Worcester Boiler Leaking Water

Why is My Worcester Boiler Leaking Water? The Top Reasons

Last updated on February 14th, 2024

A boiler leaking water can cause your boiler to not fire up, rust or become dangerous.

I have been fitting and fixing boilers full-time for over a decade and have repaired many leaking Worcester boilers.

In this post, I’ll share some of what I have learned over the years from my on-the-job leak repair experiences.

Leaking Water From Underneath

There are many places a Worcester Bosch boiler can leak water from, but it’s almost always leaking from underneath.

Water leaking from underneath doesn’t mean the leak is at the bottom of the boiler. The leak could be at the top of the boiler but collects in the bottom of the boiler before dripping out underneath.

The best way to find out where a leak is coming from is to keep checking as high as possible to look for signs of water. Where it’s coming out of the boiler is usually not where it’s leaking from.

Common Worcester Boiler Leaks

Certain Worcester boilers have certain recurring problems which typically get fixed by the manufacturer when they bring a new version of a boiler out or update a faulty part.

Here are some common recurring Worcester-specific boiler leaks I come across:

  • Flow turbine adaptor
  • Flow unit left-hand block
  • Right-hand block

Flow Turbine Adaptor

Worcester boiler flow turbine adaptor leaking
Flow turbine adaptor leaking

A Worcester Bosch combi boiler leaking water on the right-hand side is usually a sign that the plastic flow turbine adapter on the hot water is damaged and needs to be replaced.

This is a cheap part, which I always have on the van, but it can be awkward to replace.

Although the flow turbine adapter is on the right-hand side, the water could be running along the pipes and leaking out of the boiler on the left-hand side.

Flow Unit Left-Hand Block

The flow unit left-hand block is a black plastic unit that gets pinhole leaks in it. This means it needs to be replaced ASAP.

This water is hard to see spraying out but it will create a large drip from the bottom of your boiler.

Boiler Pipe Leaking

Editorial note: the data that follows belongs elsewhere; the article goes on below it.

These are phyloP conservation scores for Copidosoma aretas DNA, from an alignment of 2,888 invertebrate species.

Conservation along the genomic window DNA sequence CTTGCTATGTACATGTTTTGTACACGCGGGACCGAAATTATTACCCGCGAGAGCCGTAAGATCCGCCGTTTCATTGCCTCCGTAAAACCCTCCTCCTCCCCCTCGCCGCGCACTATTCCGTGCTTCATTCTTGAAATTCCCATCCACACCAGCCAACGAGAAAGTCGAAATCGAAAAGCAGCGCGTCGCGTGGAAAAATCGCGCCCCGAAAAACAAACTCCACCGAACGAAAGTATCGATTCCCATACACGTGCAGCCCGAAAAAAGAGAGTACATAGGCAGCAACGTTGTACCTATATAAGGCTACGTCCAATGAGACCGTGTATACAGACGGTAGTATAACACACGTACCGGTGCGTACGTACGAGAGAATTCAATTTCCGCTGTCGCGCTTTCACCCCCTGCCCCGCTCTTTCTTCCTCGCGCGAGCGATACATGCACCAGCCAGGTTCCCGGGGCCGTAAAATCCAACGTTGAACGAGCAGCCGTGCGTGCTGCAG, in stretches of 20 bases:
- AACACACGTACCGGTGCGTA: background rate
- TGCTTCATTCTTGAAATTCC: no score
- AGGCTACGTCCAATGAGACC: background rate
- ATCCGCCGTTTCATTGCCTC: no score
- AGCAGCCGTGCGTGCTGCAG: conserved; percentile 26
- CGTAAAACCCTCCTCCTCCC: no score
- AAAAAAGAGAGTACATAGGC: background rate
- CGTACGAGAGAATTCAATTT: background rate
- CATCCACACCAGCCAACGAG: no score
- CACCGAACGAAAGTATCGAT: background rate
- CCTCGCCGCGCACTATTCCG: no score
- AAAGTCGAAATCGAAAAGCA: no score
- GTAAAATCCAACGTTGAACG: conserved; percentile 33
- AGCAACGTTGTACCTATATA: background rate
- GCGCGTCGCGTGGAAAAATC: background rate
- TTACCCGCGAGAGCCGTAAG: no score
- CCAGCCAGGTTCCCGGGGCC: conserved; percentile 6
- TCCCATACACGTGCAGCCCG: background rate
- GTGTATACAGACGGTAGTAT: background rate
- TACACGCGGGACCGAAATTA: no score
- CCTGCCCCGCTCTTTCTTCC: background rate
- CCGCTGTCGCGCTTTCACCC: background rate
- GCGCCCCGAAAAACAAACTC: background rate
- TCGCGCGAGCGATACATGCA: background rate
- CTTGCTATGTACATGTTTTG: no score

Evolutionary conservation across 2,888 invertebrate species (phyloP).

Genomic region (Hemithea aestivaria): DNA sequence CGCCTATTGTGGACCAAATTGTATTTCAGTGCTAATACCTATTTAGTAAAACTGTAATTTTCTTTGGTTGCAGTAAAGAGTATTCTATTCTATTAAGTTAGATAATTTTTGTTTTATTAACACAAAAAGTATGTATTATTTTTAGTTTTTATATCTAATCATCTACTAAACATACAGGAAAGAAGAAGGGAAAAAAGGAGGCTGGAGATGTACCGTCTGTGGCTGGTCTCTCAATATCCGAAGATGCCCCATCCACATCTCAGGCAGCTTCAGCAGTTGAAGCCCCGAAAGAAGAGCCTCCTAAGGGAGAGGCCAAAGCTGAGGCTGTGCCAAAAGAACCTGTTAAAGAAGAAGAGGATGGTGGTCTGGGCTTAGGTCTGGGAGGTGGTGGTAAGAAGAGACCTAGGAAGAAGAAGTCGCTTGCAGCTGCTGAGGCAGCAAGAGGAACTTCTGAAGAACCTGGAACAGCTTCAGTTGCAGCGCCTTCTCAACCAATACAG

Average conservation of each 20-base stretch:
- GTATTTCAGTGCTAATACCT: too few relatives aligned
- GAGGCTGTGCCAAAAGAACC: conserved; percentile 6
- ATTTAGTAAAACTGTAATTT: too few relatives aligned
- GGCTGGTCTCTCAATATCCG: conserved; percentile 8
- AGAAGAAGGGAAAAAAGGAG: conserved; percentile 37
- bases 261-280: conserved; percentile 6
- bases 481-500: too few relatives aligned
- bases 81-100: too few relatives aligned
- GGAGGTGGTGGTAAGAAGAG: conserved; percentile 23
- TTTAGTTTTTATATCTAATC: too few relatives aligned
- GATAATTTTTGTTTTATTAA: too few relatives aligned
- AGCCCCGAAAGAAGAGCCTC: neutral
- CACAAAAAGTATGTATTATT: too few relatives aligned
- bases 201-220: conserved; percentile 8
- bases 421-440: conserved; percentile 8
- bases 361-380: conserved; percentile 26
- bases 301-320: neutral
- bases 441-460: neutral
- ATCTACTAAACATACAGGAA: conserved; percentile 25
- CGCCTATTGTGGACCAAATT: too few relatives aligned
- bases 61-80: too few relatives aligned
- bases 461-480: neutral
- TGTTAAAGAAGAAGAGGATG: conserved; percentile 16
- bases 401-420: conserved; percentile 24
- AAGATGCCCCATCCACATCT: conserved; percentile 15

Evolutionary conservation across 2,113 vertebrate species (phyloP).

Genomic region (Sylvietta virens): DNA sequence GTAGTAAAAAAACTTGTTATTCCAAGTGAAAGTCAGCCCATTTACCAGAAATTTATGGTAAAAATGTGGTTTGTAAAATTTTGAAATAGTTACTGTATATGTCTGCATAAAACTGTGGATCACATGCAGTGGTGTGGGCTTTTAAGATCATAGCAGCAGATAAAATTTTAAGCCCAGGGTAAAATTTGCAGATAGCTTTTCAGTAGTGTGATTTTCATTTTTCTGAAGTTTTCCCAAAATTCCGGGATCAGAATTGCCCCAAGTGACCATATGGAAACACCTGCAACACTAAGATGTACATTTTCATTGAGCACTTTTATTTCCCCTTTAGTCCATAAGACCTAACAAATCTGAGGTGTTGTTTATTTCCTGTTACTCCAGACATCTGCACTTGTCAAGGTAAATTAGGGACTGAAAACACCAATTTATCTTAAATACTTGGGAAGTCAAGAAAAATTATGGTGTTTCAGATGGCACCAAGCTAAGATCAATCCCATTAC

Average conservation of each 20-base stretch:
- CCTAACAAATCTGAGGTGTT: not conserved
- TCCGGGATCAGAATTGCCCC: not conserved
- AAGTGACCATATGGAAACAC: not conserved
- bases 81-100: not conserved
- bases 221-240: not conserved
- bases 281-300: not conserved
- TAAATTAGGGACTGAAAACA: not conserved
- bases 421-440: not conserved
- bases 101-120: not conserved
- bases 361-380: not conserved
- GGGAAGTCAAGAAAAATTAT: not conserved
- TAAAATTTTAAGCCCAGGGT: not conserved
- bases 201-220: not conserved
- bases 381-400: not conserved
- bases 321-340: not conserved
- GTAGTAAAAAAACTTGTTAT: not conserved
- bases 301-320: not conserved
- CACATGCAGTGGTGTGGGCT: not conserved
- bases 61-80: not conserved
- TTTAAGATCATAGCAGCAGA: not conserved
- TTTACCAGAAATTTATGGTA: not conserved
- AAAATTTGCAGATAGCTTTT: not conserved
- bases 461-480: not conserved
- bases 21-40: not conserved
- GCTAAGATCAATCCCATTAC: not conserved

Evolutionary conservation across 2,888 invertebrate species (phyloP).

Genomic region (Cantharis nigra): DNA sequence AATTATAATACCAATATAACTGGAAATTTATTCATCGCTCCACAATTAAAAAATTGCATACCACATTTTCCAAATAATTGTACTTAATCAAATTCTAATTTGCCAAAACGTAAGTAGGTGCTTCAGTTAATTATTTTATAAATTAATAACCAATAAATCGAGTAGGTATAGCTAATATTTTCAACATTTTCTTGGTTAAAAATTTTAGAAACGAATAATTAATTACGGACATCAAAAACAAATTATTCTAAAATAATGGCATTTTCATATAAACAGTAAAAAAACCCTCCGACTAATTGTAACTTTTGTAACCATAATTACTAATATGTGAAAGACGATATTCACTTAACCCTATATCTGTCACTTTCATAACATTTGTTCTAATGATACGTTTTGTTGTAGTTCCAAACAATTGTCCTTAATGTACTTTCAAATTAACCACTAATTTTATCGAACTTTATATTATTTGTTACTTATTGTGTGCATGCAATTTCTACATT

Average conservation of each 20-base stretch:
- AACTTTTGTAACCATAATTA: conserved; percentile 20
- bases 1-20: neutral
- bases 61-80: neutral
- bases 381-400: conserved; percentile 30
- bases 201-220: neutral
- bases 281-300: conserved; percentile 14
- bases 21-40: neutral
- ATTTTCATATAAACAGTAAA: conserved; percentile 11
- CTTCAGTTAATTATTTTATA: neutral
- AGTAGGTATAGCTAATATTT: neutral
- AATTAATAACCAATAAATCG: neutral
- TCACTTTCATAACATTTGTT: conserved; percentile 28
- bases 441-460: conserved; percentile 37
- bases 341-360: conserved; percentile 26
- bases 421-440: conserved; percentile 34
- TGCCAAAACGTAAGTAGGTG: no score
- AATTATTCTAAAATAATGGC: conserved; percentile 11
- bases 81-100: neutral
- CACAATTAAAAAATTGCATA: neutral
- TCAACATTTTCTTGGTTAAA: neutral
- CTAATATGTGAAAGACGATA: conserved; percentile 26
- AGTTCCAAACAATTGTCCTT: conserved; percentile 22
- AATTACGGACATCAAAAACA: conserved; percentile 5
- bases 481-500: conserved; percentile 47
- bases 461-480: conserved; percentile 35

When you have a boiler pipe leaking water you will need to do one of these things:

  • Tighten the nut if it’s on a compression fitting
  • Resolder the fitting
  • Replace the section of pipe
  • Solder a patch fitting on

Water Leaking From Overflow Pipe

A boiler leaking water outside means the pressure relief valve is leaking out of the blow-off (overflow) pipe.

The pressure relief valve leaking is usually a sign of other problems causing it to leak, but it often means you will need to replace the pressure relief valve.

You need to find and fix any other problems before replacing it or the new one will just leak again.

Condensate Pipe Leaking

A condensate pipe leaking out of the end outside is normal but if it’s leaking from a fitting inside the house then this could potentially be dangerous.

A frozen boiler condensate pipe can cause it to leak sometimes but condensate water is acidic and eats away at copper and brass which is why they have to be plastic.

If you have a boiler condensate pipe leaking onto a copper pipe, especially gas, then this should be fixed as soon as possible.

Filling Loop Leaking

A boiler filling loop leaking usually means it needs to be replaced.

You can tighten the nuts up if it’s leaking from them but you will probably need to replace the boiler filling loop or filling loop valve.

Flue Leaking Water

A boiler flue leaking water is typically a sign it’s not fitted correctly.

A condensing boiler creates condensate wastewater which is created from the flue gases.

This wastewater needs to run back into the boiler condensate trap via the flue which is why the flue needs to be pointing slightly up and away from the boiler.

If the flue is pointing slightly down (or even straight), the condensate will drip out of the end of the boiler.

If the boiler flue is leaking from anywhere else, e.g. a flue connection, this will need to be looked at and fixed by a gas engineer as soon as possible.

Boiler Leaking Gas

If you can smell gas coming from your boiler then you will probably have a boiler gas leak which needs to be fixed ASAP!

You should turn off the gas at the gas meter if you can, and call your local Gas Safe registered engineer to book an appointment or call the National Gas Emergency Service on 0800 111 999.